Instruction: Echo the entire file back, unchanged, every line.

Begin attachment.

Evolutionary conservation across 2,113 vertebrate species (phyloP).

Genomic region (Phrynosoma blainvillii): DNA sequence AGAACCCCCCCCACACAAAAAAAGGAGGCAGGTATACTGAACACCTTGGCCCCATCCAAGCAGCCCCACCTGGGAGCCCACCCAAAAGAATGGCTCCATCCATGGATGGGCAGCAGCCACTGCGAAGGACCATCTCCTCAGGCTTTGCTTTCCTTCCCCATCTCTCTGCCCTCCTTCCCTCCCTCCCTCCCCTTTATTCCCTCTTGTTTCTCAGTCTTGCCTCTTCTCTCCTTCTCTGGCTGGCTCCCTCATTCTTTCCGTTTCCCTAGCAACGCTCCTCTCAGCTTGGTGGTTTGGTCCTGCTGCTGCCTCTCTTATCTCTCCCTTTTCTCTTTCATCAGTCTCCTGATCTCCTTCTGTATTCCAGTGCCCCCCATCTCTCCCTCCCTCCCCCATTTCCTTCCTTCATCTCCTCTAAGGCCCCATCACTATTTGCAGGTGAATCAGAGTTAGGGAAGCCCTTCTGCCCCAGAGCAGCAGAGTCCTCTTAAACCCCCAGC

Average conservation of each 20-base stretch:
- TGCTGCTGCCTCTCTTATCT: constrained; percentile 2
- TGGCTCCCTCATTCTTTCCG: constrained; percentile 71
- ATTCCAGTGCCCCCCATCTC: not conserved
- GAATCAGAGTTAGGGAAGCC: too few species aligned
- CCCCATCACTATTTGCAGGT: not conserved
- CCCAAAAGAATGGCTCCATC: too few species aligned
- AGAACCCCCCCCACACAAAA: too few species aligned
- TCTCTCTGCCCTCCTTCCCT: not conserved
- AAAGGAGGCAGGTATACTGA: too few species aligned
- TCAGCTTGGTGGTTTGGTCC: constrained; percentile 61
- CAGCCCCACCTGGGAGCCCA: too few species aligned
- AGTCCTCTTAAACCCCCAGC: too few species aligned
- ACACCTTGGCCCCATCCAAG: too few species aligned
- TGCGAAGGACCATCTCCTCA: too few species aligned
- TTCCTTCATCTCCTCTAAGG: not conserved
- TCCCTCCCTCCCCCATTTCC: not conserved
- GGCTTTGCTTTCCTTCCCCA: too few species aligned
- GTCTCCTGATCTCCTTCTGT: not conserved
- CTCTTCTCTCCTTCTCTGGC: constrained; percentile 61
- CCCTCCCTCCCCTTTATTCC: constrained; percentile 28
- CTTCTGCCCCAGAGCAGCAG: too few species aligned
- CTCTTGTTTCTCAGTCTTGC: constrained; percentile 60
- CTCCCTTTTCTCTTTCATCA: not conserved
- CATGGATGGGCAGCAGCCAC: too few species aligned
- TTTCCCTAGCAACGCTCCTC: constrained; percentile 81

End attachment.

Evolutionary conservation across 2,113 vertebrate species (phyloP).

Genomic region (Phrynosoma blainvillii): DNA sequence AGAACCCCCCCCACACAAAAAAAGGAGGCAGGTATACTGAACACCTTGGCCCCATCCAAGCAGCCCCACCTGGGAGCCCACCCAAAAGAATGGCTCCATCCATGGATGGGCAGCAGCCACTGCGAAGGACCATCTCCTCAGGCTTTGCTTTCCTTCCCCATCTCTCTGCCCTCCTTCCCTCCCTCCCTCCCCTTTATTCCCTCTTGTTTCTCAGTCTTGCCTCTTCTCTCCTTCTCTGGCTGGCTCCCTCATTCTTTCCGTTTCCCTAGCAACGCTCCTCTCAGCTTGGTGGTTTGGTCCTGCTGCTGCCTCTCTTATCTCTCCCTTTTCTCTTTCATCAGTCTCCTGATCTCCTTCTGTATTCCAGTGCCCCCCATCTCTCCCTCCCTCCCCCATTTCCTTCCTTCATCTCCTCTAAGGCCCCATCACTATTTGCAGGTGAATCAGAGTTAGGGAAGCCCTTCTGCCCCAGAGCAGCAGAGTCCTCTTAAACCCCCAGC

Average conservation of each 20-base stretch:
- TGCTGCTGCCTCTCTTATCT: constrained; percentile 2
- TGGCTCCCTCATTCTTTCCG: constrained; percentile 71
- ATTCCAGTGCCCCCCATCTC: not conserved
- GAATCAGAGTTAGGGAAGCC: too few species aligned
- CCCCATCACTATTTGCAGGT: not conserved
- CCCAAAAGAATGGCTCCATC: too few species aligned
- AGAACCCCCCCCACACAAAA: too few species aligned
- TCTCTCTGCCCTCCTTCCCT: not conserved
- AAAGGAGGCAGGTATACTGA: too few species aligned
- TCAGCTTGGTGGTTTGGTCC: constrained; percentile 61
- CAGCCCCACCTGGGAGCCCA: too few species aligned
- AGTCCTCTTAAACCCCCAGC: too few species aligned
- ACACCTTGGCCCCATCCAAG: too few species aligned
- TGCGAAGGACCATCTCCTCA: too few species aligned
- TTCCTTCATCTCCTCTAAGG: not conserved
- TCCCTCCCTCCCCCATTTCC: not conserved
- GGCTTTGCTTTCCTTCCCCA: too few species aligned
- GTCTCCTGATCTCCTTCTGT: not conserved
- CTCTTCTCTCCTTCTCTGGC: constrained; percentile 61
- CCCTCCCTCCCCTTTATTCC: constrained; percentile 28
- CTTCTGCCCCAGAGCAGCAG: too few species aligned
- CTCTTGTTTCTCAGTCTTGC: constrained; percentile 60
- CTCCCTTTTCTCTTTCATCA: not conserved
- CATGGATGGGCAGCAGCCAC: too few species aligned
- TTTCCCTAGCAACGCTCCTC: constrained; percentile 81